The August 2 visit to Taiwan by House Speaker Nancy Pelosi and the ensuing military exercises and missile firings by the People’s Liberation Army (PLA) may well have marked the beginning of a prolonged period of crisis between the United States, China, and Taiwan. All three sides appear locked into a cycle of action and reaction, with their respective domestic politics evolving in ways that make maintaining the peace and stability in the Taiwan Strait increasingly difficult. If the current trajectory holds, military conflict between the United States and Taiwan on one side, and China on the other, looks increasingly plausible. Such an outcome would be devastating for Taiwan and its 23 million inhabitants, but also for the broader region and indeed, for the entire world.
Yet while both sides understand the gravity of the current situation, the policy and strategic discourse in all three capitals remains locked in outdated or narrow thinking. In the United States, the conversation has become fixated on how to deter a perceived imminent Chinese invasion of Taiwan, even though this is least likely of the challenges the United States will need to confront. In Beijing, the focus continues to be on using economic and military coercion to pressure the Taiwan people into submitting to China’s will, without understanding how this same aggression obstructs the path to a long-term political settlement between the two sides. And in Taipei, stark warnings of Chinese belligerence by some in the government and military are undermined by the continued unwillingness to make fundamental reforms to the island’s defense capabilities.
To be sure, Beijing’s outright threats toward Taiwan are the fundamental cause of the tensions across the strait. But this blunt fact only serves to highlight just how critical it is for the United States to act with strategic foresight, resolve, and flexibility. Ultimately, the United States can only control its own actions. Here, a fundamental and bold rethink of its approach to managing cross-strait tensions is necessary if war is to be avoided. Anything less and the United States will be caught in a cycle of repeated crises that will escalate toward a military conflict.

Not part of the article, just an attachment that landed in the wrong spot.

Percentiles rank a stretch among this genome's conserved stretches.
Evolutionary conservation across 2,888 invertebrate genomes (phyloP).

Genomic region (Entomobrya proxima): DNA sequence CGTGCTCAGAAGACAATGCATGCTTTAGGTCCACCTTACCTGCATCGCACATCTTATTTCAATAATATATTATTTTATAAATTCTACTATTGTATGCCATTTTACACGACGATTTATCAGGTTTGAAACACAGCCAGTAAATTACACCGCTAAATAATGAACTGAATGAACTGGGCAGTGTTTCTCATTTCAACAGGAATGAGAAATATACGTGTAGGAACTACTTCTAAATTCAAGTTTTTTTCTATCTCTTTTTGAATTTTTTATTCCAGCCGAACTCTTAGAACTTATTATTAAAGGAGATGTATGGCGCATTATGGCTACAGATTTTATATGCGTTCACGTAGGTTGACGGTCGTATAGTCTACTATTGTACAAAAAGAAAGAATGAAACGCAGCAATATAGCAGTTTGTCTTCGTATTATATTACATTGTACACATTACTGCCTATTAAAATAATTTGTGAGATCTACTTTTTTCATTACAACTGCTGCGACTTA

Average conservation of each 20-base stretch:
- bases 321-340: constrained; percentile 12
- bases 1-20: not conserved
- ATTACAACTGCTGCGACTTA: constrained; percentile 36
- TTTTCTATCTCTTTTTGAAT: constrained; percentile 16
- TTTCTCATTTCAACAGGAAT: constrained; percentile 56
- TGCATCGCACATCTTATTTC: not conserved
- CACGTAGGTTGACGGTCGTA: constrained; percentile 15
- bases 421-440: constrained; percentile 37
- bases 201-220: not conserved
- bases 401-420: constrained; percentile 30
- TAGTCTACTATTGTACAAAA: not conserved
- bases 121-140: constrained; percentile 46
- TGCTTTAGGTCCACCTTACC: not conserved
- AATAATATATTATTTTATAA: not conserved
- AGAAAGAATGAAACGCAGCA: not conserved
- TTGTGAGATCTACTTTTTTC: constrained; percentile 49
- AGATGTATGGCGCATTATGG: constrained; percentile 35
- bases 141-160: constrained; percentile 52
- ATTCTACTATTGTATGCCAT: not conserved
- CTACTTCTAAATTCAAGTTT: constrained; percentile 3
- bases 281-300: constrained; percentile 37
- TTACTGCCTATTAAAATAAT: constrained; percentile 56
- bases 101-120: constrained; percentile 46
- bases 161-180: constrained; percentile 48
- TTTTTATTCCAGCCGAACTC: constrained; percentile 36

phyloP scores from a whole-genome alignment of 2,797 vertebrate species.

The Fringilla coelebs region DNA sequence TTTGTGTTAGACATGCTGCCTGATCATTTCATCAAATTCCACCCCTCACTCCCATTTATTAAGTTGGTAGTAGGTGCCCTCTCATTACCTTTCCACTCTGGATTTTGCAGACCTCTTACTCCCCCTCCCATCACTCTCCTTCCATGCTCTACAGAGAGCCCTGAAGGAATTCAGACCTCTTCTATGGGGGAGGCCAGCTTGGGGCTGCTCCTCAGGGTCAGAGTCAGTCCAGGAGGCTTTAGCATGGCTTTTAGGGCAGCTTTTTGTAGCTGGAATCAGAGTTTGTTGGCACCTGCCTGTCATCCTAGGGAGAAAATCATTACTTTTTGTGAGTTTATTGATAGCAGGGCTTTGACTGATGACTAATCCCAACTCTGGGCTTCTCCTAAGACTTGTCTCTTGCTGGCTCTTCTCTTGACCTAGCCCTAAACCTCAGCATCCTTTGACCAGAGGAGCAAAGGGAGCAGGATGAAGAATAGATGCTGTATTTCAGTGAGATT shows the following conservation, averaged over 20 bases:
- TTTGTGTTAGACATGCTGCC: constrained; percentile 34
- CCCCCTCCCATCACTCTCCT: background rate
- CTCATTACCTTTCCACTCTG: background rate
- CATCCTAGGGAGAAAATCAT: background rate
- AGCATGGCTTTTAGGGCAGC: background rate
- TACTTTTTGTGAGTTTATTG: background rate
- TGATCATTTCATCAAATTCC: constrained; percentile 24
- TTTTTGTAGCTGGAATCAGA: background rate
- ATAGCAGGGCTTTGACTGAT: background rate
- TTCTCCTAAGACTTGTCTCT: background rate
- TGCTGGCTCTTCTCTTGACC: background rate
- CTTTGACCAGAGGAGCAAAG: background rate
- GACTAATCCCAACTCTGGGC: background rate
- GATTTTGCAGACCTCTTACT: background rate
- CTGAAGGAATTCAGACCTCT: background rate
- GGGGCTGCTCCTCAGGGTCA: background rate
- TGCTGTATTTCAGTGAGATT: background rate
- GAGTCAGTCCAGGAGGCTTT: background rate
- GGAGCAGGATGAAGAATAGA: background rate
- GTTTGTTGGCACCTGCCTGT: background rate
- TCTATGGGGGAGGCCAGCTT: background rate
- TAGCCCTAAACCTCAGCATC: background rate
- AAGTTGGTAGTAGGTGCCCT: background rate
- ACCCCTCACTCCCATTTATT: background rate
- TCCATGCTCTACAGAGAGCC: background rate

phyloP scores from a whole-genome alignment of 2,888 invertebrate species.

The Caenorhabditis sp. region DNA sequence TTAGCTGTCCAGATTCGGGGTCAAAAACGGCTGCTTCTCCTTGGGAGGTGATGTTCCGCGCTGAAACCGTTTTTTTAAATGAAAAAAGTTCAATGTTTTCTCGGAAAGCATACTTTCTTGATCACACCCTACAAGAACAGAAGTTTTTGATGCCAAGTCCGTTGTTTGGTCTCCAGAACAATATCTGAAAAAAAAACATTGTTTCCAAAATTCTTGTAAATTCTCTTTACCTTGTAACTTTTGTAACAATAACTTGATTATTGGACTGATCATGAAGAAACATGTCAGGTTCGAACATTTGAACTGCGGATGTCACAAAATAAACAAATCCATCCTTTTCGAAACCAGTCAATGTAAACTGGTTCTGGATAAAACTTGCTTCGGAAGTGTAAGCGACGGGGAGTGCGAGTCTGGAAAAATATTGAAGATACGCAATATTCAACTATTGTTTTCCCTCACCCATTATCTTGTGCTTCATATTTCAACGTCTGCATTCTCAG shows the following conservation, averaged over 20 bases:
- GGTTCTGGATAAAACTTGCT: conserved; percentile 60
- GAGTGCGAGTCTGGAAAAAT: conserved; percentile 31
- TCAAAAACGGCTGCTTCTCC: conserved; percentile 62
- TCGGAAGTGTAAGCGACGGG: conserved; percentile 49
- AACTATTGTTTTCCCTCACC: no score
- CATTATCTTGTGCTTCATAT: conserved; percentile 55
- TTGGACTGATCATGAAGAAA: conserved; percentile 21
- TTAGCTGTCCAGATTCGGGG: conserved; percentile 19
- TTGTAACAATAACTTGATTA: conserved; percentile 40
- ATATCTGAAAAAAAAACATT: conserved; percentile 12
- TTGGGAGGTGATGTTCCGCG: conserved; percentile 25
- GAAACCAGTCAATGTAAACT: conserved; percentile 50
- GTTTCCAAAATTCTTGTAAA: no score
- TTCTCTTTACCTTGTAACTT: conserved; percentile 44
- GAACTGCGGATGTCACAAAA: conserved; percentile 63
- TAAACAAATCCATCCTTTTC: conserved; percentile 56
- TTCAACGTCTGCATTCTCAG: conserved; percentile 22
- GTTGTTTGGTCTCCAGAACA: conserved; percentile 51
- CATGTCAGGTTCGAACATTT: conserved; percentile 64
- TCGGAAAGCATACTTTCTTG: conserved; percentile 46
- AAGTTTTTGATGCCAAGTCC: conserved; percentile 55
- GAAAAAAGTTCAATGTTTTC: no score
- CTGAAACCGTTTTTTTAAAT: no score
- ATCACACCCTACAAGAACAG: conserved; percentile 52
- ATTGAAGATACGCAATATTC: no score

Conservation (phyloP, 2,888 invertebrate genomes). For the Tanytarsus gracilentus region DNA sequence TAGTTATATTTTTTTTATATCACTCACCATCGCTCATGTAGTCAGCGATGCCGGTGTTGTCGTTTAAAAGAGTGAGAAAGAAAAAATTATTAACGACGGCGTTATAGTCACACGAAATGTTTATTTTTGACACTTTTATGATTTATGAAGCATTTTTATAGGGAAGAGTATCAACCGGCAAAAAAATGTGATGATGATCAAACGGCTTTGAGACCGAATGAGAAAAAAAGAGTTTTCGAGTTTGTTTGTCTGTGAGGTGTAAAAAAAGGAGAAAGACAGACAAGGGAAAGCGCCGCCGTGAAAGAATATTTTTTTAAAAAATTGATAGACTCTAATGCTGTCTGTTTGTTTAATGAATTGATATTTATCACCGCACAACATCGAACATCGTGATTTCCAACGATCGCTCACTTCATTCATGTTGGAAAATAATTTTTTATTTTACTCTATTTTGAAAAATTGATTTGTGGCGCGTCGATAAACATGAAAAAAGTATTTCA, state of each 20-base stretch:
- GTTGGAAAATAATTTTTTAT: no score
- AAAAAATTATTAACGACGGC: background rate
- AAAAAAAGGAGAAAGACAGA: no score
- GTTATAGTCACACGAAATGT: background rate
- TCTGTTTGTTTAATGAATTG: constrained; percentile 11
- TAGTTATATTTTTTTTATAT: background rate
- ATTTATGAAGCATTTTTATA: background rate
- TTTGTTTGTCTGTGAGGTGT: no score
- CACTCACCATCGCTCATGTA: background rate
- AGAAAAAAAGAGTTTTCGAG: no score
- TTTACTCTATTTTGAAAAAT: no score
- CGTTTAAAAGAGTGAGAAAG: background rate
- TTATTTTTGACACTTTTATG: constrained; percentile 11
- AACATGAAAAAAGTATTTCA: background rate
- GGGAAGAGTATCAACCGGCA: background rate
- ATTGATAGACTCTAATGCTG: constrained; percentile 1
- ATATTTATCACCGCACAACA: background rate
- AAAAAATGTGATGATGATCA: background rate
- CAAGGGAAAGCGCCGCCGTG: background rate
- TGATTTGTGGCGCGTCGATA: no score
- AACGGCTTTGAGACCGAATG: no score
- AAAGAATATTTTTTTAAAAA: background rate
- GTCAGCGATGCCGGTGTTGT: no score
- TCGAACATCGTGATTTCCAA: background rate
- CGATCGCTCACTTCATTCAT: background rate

Such an approach must begin with the recognition that the United States faces a political and strategic challenge, not a military one. While maintaining a credible military deterrence remains necessary, it is not sufficient, and the more oxygen is consumed with narrow discussions of how to repel beach landings by the PLA, the less time being spent on the more likely and near-term threats the United States and Taiwan will face. What would be the U.S. response if the PLA occupies one of Taiwan’s outer islands? How should the United States respond if a Chinese military aircraft conducts an overflight of Taiwan’s main island? What tools does the United States have—nonmilitary and military—to truly deter Beijing? How should it reestablish an equilibrium of peace and stability in the Taiwan Strait such that Taiwan can continue to develop as a prosperous and resilient democracy? Most importantly, how can the United States support Taiwan while avoiding a direct military confrontation with China?
The answer to all these questions will only emerge when the United States flexes all its formidable statecraft muscles.
The Potential Consequences of a Crisis of Confidence in the Taiwanese Business Community
Scott Kennedy, Senior Adviser and Trustee Chair, Chinese Business and Economics
It is far too premature to conclude that the United States and China are inevitably going to have a military conflict over Taiwan. There are still too many variables and potential off-ramps to be so fatalistic. That said, recent signals and the current trajectory are deeply worrying, and one certainly cannot rest easy on the assumption that war is in no one’s interest because of the extensive multidirectional interdependence and the high costs a war would bring.